“Everything was going great. I bought land in Virginia, and was planning for my retirement. I was 41 years old and started feeling tired and sluggish. My doctor did a chest x-ray and found a mass behind my lungs. I had melanoma and was told it was terminal, and had six months to live,” says Dave. He participated in experimental treatments, spending several weeks in the hospital, over the course of seven months. After a few years of treatment, he was cancer free, and to this day shows no signs of cancer. Dave’s experience has changed his outlook on life, “Don’t sweat the small stuff. Every day is a journey, and every day is precious,” says Dave.
DAVE MCINTOSH Dave McIntosh has experienced quite a diverse career path. After high school he attended Milwaukee Area Technical College and earned a degree in ornamental horticulture. He worked in that field, building golf courses in Southeast Wisconsin, for over five years. That job was coming to an end and the field was very limited, so he felt the need to reinvent himself, so he took a class to become a certified nursing assistant (CNA). He worked at a convent in Campbellsport for a year, until it closed. After moving a friend to Virginia, Dave liked the idea of warm weather and no snow, and made the move to the Richmond area himself. While there, he worked as a CNA at the Medical College of Virginia on the stroke and spinal cord injury unit for over five years, until the hospital went from a state to private institution and he lost his benefits. The State of Virginia had a job opening in the landscaping department, so he then worked at the governor’s mansion, maintaining the grounds and providing general maintenance. He also worked part time at Home Depot.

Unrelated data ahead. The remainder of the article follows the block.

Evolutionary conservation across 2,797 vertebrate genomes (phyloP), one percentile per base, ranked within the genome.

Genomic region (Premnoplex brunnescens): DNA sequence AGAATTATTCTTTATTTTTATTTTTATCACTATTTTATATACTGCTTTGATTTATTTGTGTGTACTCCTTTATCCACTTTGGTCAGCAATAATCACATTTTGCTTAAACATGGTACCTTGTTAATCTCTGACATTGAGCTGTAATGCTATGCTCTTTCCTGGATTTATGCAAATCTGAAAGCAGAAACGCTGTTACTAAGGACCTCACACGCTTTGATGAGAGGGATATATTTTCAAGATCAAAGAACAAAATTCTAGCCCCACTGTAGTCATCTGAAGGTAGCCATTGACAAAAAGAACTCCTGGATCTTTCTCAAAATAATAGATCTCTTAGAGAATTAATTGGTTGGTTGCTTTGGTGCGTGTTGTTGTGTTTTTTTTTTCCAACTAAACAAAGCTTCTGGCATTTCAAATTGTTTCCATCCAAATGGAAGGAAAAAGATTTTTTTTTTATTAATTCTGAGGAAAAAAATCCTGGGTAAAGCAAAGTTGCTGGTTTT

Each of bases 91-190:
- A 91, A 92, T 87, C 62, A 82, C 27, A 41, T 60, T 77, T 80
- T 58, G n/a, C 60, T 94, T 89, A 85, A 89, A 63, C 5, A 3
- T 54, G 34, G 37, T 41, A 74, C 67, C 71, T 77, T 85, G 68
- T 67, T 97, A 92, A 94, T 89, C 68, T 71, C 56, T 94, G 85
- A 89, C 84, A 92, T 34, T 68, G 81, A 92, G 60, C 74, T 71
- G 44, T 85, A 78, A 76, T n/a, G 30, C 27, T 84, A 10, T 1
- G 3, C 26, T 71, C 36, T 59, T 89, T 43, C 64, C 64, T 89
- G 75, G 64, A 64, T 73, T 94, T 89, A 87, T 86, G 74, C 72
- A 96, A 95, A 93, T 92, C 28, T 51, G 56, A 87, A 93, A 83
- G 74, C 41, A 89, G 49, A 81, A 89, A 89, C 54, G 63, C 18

After 22 years in Virginia, he moved back to Wisconsin to be closer to family, and transferred to the Home Depot in West Bend, but, he was tiring of the retail environment— having to work a variety of shifts, weekends, and holidays. That’s when a former Home Depot coworker and friend, who was working at Cedar Community, mentioned there was an open maintenance position. Dave was hired to work in plant operations. Being in maintenance, hanging pictures for residents, moving furniture, and fixing and maintaining equipment including wheelchairs, hospital beds, and patient lifts, has provided an opportunity for Dave to interact with residents. “The best part of my job is the residents. They all have interesting stories to tell,” says Dave. One day, while doing some maintenance in a resident’s room, the resident grabbed Dave’s hand and said, “You’re different. You care about people. I can tell.” She made sure he stopped in each day to say ‘hello.’ “She had no family, and that is one of the biggest rewards about working here, interacting and getting to know our residents,” says Dave. Dave’s team members appreciate the support he provides to the plant operations department and shares: “Dave is always there and helpful.” “Dave is always willing to help out.” “We can count on Dave for getting the job done, and he is willing to go the extra mile.”